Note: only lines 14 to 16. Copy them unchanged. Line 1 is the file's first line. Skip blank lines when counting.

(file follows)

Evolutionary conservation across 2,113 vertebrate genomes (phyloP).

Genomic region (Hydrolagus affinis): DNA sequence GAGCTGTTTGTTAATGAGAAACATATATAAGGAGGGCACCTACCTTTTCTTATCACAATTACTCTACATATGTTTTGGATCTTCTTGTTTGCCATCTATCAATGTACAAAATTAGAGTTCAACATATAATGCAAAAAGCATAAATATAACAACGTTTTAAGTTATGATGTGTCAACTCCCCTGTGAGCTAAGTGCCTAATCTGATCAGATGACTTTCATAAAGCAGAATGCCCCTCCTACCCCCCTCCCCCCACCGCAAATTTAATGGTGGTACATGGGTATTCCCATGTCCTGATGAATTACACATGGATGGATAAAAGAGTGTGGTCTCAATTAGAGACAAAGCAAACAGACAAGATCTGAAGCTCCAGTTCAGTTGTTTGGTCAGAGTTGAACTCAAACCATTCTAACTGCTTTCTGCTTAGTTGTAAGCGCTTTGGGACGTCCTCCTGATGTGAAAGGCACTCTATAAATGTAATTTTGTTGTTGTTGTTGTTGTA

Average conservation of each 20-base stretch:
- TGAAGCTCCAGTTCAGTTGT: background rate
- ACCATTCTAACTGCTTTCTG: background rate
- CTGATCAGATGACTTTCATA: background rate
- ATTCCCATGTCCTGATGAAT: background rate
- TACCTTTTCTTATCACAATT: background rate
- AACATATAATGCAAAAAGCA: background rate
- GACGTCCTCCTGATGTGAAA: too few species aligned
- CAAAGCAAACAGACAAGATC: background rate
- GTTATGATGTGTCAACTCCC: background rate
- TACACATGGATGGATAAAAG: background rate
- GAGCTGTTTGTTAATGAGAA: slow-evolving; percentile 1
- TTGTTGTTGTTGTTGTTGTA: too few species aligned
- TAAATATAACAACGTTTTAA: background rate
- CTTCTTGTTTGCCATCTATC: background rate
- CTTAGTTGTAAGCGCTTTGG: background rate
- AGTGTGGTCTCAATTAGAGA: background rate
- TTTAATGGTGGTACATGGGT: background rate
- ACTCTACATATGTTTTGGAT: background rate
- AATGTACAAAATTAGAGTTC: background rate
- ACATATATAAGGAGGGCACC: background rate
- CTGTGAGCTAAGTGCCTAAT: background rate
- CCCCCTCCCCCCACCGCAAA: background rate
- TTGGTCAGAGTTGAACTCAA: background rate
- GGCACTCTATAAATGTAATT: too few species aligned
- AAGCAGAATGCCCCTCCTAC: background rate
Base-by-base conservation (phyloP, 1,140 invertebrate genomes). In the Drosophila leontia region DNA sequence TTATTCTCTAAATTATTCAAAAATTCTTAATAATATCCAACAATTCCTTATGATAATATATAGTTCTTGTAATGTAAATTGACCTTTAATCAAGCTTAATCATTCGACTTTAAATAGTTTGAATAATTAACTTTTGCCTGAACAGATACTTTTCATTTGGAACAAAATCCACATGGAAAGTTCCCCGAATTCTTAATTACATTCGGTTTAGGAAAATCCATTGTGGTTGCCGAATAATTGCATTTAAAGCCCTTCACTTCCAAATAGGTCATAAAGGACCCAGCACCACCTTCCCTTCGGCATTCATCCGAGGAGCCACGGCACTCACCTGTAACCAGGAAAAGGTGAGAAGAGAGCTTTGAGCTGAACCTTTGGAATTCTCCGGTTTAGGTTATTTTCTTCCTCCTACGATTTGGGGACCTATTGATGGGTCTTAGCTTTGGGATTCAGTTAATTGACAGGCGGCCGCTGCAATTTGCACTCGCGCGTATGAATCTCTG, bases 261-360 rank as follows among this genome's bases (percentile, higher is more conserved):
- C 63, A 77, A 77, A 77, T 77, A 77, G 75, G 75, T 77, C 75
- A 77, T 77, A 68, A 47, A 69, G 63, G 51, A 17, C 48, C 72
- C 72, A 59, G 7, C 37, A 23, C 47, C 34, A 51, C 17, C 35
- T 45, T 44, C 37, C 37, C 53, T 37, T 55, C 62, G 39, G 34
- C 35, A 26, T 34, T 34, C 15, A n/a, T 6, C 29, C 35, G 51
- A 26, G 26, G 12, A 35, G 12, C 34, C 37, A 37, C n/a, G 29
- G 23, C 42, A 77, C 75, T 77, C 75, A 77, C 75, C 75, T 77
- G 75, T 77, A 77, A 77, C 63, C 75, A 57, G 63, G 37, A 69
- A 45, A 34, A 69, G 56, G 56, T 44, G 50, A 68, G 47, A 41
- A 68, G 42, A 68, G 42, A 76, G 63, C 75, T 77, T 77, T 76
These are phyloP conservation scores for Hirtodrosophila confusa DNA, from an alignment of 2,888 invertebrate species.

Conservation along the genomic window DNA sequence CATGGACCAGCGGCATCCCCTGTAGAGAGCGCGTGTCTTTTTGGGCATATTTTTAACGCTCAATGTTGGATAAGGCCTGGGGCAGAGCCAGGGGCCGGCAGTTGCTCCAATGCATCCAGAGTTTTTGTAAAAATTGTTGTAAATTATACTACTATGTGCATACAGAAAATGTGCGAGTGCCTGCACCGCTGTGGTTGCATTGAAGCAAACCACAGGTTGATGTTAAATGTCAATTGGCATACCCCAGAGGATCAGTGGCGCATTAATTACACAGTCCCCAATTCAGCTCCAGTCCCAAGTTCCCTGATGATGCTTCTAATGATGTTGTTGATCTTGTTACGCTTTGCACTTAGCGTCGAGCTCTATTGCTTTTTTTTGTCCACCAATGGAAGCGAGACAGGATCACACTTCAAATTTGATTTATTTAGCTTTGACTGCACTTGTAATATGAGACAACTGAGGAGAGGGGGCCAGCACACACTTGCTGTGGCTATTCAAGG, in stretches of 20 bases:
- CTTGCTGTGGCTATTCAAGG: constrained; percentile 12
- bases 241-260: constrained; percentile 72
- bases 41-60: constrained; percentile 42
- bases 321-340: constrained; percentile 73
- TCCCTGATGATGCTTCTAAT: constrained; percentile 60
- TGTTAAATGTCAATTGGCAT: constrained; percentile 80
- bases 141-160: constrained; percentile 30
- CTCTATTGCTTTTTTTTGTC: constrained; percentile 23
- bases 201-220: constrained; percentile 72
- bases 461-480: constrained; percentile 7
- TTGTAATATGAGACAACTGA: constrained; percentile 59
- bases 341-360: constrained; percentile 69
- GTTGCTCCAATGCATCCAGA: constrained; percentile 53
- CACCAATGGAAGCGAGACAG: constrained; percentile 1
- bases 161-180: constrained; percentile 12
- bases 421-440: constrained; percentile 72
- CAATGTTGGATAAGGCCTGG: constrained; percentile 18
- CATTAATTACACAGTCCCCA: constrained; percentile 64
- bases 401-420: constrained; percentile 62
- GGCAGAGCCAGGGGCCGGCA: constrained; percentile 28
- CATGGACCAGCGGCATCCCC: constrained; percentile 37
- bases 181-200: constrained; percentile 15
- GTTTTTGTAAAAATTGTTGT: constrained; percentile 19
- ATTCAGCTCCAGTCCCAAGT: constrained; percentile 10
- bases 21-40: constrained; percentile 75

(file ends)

- GAGCTGTTTGTTAATGAGAA: slow-evolving; percentile 1
- TTGTTGTTGTTGTTGTTGTA: too few species aligned
- TAAATATAACAACGTTTTAA: background rate